You are your greatest asset, and as an extension of that, your job is one of your best assets, too.
Like any asset, your career is something you must take care of and nurture so that it keeps its worth over the long haul. When you treat your job like an asset -- one you will give to, but also one that you want to work for you in return -- you will be better able to make the right decisions about your career in the long term.
In order for your career to be an asset, it must be fulfilling to you and provide the rewards you want -- financial and otherwise. And in return, you must remain challenged and marketable to continue to be successful.
How can you make sure your career is truly an asset, and treat it as such? Making a strategic career plan is a critical first step.
What is a career plan? A career plan is a map we develop to plan for where we want to be in the future. To begin, you must understand and be able to visualize where you see yourself in the business world in one year, three years and five years. (Start by envisioning where you see yourself in five years, and then work your way back.) Review your career plan quarterly to ensure you are on track and make adjustments as necessary to your plan.
When you are ready to work on your career plan, start the process by informally working through the following three exercises. Simply journal about these for 30 minutes to get some thoughts down on paper.
What you come up with will help you formulate your more formal strategic plan. It will also get your thoughts and ideas flowing first, so that you can shape them into that structured plan. Sometimes if we sit down and try to create a structured plan right away, it stifles our creativity and our ability to think outside the box. So begin with a free-flowing exercise using the questions below:
Who are you? Self-awareness is critical to having a successful career plan that will leave you feeling fulfilled. Your values, strengths, interests and compensation are building blocks that make up the cornerstone of fulfillment in your career.
Other building blocks to a successful career include your education, experience and knowledge of your personality type and the right work environment for you. Knowing these things about yourself helps you understand the elements you want in a career and personal brand.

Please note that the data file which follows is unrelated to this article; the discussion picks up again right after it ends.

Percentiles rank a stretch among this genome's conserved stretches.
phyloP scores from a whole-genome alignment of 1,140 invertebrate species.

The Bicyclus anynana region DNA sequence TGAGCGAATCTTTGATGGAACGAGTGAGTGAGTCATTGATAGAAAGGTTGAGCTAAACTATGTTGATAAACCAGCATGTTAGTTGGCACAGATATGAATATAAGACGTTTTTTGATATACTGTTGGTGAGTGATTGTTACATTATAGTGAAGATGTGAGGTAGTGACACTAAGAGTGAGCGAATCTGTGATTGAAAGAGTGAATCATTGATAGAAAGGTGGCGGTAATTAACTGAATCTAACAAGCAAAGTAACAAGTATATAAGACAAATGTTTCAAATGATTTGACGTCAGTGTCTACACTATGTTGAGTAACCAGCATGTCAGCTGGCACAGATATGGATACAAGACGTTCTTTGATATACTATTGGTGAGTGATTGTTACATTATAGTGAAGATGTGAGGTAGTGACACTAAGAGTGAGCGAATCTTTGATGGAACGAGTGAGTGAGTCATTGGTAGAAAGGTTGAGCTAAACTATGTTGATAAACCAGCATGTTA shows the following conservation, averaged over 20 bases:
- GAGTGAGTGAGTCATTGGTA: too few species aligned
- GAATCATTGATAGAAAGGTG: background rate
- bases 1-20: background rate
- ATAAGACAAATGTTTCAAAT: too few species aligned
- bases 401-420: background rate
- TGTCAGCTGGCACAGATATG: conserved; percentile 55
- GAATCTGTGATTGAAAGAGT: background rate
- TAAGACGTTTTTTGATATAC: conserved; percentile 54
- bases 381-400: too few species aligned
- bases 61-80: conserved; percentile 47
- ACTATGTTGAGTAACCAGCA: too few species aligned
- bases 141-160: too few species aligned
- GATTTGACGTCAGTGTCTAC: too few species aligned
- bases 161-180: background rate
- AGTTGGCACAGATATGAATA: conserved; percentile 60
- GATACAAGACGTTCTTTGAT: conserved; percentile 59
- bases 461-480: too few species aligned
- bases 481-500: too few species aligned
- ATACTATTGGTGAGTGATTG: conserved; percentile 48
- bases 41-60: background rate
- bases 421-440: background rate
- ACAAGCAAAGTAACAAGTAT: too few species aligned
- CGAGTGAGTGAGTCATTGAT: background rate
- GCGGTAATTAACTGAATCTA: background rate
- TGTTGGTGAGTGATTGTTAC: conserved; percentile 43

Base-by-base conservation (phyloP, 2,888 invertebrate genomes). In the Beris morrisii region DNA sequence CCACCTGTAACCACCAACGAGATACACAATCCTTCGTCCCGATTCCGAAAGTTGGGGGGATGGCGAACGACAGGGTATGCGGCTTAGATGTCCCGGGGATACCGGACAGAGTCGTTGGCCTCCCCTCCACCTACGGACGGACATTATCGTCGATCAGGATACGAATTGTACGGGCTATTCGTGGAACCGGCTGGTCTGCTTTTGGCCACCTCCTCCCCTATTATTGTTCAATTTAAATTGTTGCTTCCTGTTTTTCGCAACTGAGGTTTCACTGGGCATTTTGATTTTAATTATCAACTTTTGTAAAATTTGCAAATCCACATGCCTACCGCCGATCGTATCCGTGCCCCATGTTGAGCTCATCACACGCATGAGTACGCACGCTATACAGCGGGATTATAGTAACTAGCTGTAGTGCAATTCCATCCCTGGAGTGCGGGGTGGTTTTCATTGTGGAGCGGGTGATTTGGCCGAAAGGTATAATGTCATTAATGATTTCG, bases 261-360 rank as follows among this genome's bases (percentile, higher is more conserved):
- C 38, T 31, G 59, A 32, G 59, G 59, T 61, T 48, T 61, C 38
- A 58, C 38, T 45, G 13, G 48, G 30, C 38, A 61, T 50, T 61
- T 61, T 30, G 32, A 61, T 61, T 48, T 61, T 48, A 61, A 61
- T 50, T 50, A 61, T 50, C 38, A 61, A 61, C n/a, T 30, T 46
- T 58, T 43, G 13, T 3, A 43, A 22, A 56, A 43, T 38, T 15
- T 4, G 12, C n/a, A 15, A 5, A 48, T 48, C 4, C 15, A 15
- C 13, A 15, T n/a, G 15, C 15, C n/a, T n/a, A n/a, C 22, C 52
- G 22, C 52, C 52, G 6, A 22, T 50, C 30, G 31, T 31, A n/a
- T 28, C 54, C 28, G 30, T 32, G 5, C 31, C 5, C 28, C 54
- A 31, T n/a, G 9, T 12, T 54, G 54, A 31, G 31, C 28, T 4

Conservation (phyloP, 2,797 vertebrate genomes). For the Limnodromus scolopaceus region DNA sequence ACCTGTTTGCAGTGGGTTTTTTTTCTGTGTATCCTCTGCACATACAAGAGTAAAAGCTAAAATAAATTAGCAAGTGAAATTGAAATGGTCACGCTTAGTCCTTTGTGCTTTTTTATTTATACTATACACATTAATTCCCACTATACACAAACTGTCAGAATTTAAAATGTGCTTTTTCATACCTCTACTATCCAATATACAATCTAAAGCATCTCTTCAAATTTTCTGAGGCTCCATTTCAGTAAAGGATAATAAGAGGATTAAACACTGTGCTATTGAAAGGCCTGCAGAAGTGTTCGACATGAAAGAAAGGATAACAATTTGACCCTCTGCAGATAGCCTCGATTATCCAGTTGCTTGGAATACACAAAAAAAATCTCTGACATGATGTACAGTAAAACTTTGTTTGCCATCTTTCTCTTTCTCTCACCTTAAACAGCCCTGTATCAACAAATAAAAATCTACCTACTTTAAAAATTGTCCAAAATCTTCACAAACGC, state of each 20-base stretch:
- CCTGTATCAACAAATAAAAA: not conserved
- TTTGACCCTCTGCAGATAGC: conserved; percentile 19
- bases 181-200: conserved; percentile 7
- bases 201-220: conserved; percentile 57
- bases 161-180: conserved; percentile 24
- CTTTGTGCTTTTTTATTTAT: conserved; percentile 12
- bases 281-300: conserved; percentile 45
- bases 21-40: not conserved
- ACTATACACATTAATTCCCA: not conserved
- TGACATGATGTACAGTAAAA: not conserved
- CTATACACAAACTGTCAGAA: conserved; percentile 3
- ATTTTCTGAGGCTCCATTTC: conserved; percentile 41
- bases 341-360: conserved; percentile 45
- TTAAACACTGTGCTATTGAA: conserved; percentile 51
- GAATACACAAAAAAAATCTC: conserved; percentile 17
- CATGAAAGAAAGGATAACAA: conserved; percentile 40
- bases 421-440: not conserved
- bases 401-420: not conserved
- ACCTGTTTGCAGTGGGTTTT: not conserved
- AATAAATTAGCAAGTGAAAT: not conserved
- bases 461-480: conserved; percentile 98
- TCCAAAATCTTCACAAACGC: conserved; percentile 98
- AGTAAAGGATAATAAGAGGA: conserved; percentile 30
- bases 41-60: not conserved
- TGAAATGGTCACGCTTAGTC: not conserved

Action tip: First, identify your career values by asking yourself which work tasks you truly enjoy. Also identify your strengths and interests. Then clarify how you can honor your career values in a job long term; which strengths you want to use on a regular basis and how often during the course of your workday; and finally, which interests you want to incorporate into a job.
Where are you going? To answer this question, you need to define what success means to you. Is it becoming an entrepreneur, helping others in some way, being part of a thriving department in a large organization or something else?
By identifying what success means to you, you may find that your current job is not giving you what you want. For example, if you are not using any of your strengths in your current job, or if your work lacks meaning, it's not the right fit. Or if success to you means also having a family, and your current job is impeding that, it's not a long-term fit.
If you will not make as much money as you'd like to on your current trajectory, you need to evaluate whether or not that's OK with you. The key is understanding what you want and need and actively choosing your course based on those criteria.
Action tip: Write down what success means to you, and then ask yourself if your current job and its long-term trajectory will help you achieve that success.
How will you get there? This is where your one-, three- and five-year plans will start taking shape. Based on what you wrote about above, start to identify what action steps you need to take. Consider the experiences and skills you will need to acquire over the next few years to achieve what you want. Brainstorm how networking, training or education can help you achieve those goals. Think about what skills you can acquire or perfect, such as communication skills, motivating others or managing change. What kind of support system do you need to create to get there? Which friends and family members can help keep you on track?
It's also important to identify any roadblocks you may encounter on your way to career success for each year's plan. Think about how you can handle them or even avoid them if possible. Take a few minutes in this step to brainstorm all possible ways you can achieve your goals, and just get your ideas on paper.
Action tip: In this final step, keeping your five-year vision in mind, write down five big goals, and two or three action steps under each goal to start framing your more formal plan. Next, talk to a supportive friend, partner or family member about your plan this week. Using their feedback and input, make changes to your thoughts, then get started on your formal plan!
Hallie Crawford is a certified career coach, speaker and author from Atlanta whose coaching company, HallieCrawford.com, helps people identify their ideal career path, navigate their career transition and nurture their careers. Her team of coaches works with people of all ages, has clients worldwide and has helped thousands of people achieve their career goals. She is also regularly featured as a career expert in the media, including CNN, Fox Business News, The Wall Street Journal, Kiplinger and Forbes.com.